The 6 Essential Ingredients Of Good Goals

Ingredients of good goals

  1. Set Both Long Term and Short Term Goals
    Set both long and short-term goals. You should always have a list of your long term and short term goals. Long term goals are more like big picture goals, while short term goals are more of the day to day variety. You need to achieve the short term goals to reach the long term ones.Set yourself challenging goals.
  2. Set Challenging Goals. Research shows that goals must be challenging to be effective. The biggest problem with goal setting and why people fail to achieve anything significant is because they only set easy to achieve goals. These are the goals you can basically achieve in your sleep. We are goal setting machines, every day we get up and achieve one goal after another, getting ready to go out, dropping kids to school before the bell rings, getting to work before 9 a.m or buying the ingredients for the evening meal. These are common goals which are easy to achieve, so they do not stretch us at all. For goals to really work for you, they need to be challenging and push you to new heights. You might need to learn new skills, develop your mind and body, push yourself beyond what you have ever done before and break out of your comfort zone.
  3. Identify goal attainment strategies . To achieve your goals you will need to investigate new strategies and methods to achieve them. This requires learning, trial and error and even courage to step out into the unknown.
  4. Set priorities. Which goals will you focus on first? Some goals are clearly more important than others. In fact some goals are so all encompassing that their achievement may wipe out the need to achieve other goals. Some goals may even appear contradictory; you may hold one goal which appears to contradict the existence of another. Here is a really good example. You might have one goal which is to become more efficient with your training time (if you’re a marathon runner), but another goal to be at the top of your field. However, according to Swedish psychologist K. Anders Ericsson, it takes approximately 10,000 hours on average to become a world renowned performer, which means you need to put in large amounts of time to be great. At this juncture you will have to prioritise which goal is more important to you, to be efficient and train less, or to be excellent and train more. But you could also try to reconcile the two goals, by seeking to get as much as possible out of your training time as is humanly possible. You could develop training techniques which would help you develop as twice the rate of other athletes who use standard training methods.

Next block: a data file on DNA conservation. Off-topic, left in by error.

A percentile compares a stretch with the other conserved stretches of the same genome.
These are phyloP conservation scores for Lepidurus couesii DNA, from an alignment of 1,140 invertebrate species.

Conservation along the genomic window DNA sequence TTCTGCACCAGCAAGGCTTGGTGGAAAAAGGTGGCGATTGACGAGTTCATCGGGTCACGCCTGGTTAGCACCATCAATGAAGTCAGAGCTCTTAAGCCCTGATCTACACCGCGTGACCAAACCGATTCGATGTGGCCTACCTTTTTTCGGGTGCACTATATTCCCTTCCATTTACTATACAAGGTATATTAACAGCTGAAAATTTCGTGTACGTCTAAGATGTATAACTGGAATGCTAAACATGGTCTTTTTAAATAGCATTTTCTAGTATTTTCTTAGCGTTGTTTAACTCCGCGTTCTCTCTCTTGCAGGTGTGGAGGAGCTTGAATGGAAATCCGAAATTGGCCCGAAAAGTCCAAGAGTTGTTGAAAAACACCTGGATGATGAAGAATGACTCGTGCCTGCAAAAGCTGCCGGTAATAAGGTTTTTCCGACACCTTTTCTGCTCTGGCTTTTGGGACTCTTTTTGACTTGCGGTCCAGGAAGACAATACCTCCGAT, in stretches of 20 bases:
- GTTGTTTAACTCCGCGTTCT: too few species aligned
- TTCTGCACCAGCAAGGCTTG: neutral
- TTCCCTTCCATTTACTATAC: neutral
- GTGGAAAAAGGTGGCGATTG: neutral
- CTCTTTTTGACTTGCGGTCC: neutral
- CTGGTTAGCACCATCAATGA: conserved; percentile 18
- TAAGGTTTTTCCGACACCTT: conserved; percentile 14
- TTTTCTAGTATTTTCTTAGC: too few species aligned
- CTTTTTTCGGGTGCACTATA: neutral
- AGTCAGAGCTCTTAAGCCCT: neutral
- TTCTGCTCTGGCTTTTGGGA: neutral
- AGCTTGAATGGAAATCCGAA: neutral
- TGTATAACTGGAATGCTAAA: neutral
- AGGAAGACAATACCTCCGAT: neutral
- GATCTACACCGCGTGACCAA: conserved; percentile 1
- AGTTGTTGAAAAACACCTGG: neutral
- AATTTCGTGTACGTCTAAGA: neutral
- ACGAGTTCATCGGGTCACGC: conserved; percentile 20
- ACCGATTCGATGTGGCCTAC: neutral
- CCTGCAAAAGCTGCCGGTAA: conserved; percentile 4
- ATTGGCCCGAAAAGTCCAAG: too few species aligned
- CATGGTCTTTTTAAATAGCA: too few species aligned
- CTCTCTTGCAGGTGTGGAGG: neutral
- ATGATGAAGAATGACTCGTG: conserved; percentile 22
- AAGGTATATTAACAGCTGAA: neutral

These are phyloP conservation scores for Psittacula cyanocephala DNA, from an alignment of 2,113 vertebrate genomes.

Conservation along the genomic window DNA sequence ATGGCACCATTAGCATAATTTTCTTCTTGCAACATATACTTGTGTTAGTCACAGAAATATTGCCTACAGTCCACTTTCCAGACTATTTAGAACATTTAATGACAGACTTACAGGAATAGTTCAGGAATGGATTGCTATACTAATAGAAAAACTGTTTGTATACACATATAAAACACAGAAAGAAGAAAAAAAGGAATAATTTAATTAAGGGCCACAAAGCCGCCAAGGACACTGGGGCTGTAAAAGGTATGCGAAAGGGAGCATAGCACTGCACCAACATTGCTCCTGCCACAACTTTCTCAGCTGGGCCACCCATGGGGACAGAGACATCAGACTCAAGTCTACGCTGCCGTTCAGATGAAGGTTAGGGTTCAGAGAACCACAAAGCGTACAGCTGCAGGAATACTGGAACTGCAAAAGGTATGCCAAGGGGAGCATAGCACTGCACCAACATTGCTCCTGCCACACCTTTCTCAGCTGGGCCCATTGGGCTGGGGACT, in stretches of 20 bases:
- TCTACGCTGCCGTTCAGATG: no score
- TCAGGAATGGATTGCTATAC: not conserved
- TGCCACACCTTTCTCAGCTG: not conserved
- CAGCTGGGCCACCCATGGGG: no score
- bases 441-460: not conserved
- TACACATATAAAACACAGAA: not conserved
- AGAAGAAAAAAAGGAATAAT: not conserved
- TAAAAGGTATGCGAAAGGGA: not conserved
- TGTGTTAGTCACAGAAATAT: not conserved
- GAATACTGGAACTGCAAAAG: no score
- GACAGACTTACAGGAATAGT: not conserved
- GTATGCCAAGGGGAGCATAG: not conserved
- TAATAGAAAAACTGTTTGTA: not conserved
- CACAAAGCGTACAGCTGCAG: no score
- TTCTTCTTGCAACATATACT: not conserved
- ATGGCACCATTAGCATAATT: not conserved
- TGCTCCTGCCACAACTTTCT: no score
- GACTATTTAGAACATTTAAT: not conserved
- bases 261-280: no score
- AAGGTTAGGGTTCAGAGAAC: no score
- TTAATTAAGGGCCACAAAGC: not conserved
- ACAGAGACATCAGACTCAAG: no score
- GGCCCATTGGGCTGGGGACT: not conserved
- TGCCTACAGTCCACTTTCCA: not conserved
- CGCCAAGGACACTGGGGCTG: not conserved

5. Understand the difference between outcome, performance and process goals. The most common types of goals are outcome goals, which depend on elements you have no control over. An example of outcome goals would be to win the Boston Marathon – you have no control over the event or the other contestants –as a result these goals are more anxiety provoking. Performance goals, however, relate to a particular aspect of your performance, like how fast you can run 1 km, or your best time over a 21 km flat run. The objective here is more clear and specific and does not depend on outside factors beyond your control. Process goals focus on the actual techniques you use when running, like your running style, body position, breathing technique and other aspects specific to running long distance. You will need to establish all three goal types to achieve big dreams.
  6. State Goals Positively. Goals stated in the positive are far better than Goals stated in the negative. Which goal do you think is better?“I don’t want to fail my chemistry exam next Monday at 9 am”, OR, “I will pass my chemistry exam next Monday at 9 am and achieve at least 90% by studying a chapter every day from today onwards.” The first goal is counterproductive as it actually highlights failure and the difficulty of passing Chemistry. This is contrary to what you want, which is to pass with 90% or more. Furthermore it does not tell you what to do. The alternative version is stated in a positive tone, and emphasizes what you actually want to achieve rather than what you don’t want. It also tells you how you will do it. This is a far better way of formulating your goals.

Productivity Tip: Pay careful attention to how you formulate your goals because well formulated goals are more likely to be achieved.

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